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Discomfort is the Mother of All Philosophy

First off, I started with an unhappiness.  Swami Krishananda a genius by all accounts says it well, “Discomfort is the mother of all philosophy.”  I go further to say that discomfort is the mother of all progress.  Some say war is the goad of technical progress.  Physical pain begets technical progress, emotional pain spawns spiritual and philosophical progress. 

Naturally in the society I was born to, the child of a phenomenal child and adolescent psychiatrist, I tried the physical to solve the emotional first.  I was given a diagnosis and medication to match my discomfort. You have Minimal Brain Dysfunction son, and this pill will help you to concentrate. 

Of course no American boy, or any boy for that matter, wants to believe he needs pills because his brain does not work.  Furthermore, all tests showed me well into the genius range.  Yet how was it that I had a “chemical imbalance.”  So I took pills sometimes. 

All colors, shapes, sizes and times.  Morning for one, maybe evening for another.  Yeah, none of them helped.  Not to mention I would never believe that I needed medication.  My issue was inability to communicate.  In my heart I knew I was right in the way that all mavericks know that they are. 

So I set about changing the world.  I was going to make it safe and efficient for people like me.  Those who knew the answer yet could not make others understand.  These early attempts did nothing other than punish me.  My teachers never thanked me for correcting their grammar, or pointing out the logical inconsistencies in their reasoning.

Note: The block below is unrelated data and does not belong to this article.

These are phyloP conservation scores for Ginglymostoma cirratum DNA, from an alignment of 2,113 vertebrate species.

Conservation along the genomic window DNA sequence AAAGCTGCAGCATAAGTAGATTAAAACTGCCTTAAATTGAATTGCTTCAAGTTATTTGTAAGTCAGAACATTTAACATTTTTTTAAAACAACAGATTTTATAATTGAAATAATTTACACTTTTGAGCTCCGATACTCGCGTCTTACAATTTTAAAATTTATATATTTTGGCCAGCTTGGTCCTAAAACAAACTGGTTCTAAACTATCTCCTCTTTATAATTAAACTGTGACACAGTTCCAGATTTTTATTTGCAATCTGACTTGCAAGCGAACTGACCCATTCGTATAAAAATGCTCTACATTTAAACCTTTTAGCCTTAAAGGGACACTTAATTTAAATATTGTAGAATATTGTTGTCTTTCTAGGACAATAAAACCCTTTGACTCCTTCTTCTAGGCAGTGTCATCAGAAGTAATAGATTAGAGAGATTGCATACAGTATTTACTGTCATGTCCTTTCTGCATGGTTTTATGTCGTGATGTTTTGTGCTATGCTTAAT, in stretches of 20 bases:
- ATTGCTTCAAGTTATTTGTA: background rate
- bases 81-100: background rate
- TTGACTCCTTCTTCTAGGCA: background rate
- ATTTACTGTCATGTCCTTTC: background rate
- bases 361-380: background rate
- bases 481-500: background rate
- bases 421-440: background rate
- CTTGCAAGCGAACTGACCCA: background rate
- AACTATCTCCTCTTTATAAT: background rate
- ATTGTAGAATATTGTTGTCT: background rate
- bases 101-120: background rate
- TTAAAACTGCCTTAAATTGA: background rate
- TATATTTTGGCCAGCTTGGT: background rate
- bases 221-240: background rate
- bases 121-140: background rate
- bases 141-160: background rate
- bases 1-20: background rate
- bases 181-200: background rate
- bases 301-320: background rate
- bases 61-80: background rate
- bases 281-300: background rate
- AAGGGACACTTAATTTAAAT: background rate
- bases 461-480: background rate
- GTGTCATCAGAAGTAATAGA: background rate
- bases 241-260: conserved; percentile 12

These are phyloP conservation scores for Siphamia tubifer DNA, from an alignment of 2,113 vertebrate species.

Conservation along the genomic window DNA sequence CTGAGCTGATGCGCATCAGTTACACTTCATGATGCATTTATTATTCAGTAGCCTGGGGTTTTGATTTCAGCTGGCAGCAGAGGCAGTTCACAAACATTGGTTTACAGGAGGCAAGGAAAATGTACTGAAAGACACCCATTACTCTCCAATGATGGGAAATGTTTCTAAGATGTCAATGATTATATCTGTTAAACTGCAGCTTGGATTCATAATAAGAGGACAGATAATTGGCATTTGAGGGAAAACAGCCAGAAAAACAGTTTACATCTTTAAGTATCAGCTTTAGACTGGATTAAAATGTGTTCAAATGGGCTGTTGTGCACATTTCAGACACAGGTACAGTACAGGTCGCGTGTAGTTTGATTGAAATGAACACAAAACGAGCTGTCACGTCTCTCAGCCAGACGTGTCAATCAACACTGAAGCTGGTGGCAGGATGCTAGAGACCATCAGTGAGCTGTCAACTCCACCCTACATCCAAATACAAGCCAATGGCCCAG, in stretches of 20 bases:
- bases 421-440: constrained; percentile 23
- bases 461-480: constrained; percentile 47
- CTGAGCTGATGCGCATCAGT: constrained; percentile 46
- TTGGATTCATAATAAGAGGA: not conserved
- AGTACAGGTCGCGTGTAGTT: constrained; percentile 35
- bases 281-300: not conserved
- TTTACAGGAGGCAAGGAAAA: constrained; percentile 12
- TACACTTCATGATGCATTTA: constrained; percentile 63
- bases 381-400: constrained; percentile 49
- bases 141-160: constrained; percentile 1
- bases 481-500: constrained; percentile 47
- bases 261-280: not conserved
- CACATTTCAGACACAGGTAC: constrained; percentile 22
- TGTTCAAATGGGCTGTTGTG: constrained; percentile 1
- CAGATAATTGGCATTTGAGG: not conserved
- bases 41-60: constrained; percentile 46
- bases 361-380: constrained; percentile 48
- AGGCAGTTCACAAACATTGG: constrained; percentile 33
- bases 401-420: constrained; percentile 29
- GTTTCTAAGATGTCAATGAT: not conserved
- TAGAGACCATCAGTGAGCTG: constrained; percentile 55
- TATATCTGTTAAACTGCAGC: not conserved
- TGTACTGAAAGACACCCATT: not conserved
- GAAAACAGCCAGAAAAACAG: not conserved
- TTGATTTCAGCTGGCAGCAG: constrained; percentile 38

No matter, God would accept me, church would.  Besides, my parents told me that they could not prove the existence of God, so that they could not answer my questions about God.  So I went to talk to the religious.  The
USA was Christian, so I talked to followers of Christ.

Phew.  This was no better than school.  In fact, it was far worse.  In school, the teacher rarely contradicted me when I kindly pointed out her error.  She just turned red and this vein popped out on her temple.  Then I thought it was a sign of concentration.  Although this is true, it is a specific type of concentration. 

It is concentrating on controlling one’s throbbing popping frustration.  Or, in simple words, it was anger.  Nonetheless, she would consequently tell me to sit down regardless of my eloquence and generosity with my intellect.  Sometimes I even got to leave class, though I learned this was a bad thing. 

In church, the instructors inevitably tried to say that their illogic was faith.  I thought to myself, “Hmph, not being able to explain something that sounds good but is unproveable equals faith.”  I decided to try it at school. 

On my next exam, which happened to be spelling.  As usual I did not study, and as usual my grade was in the top range.  One thing was different this time.  When I was given the test to correct my errors and resubmit, I just wrote that it is faith that I believe that my spelling is the more accurate and the phonetic one, in fact, it is a better explanation than the one the book gives.  The book gives none. 

This did not go over well.  My instructor informed me, I wish I could say kindly, that faith is for religion, not classwork.  If I wanted to exercise faith, I ought to have faith in the teacher that she is right.  Here more insight found me.  So, faith is believing in the story an adult says is the better one.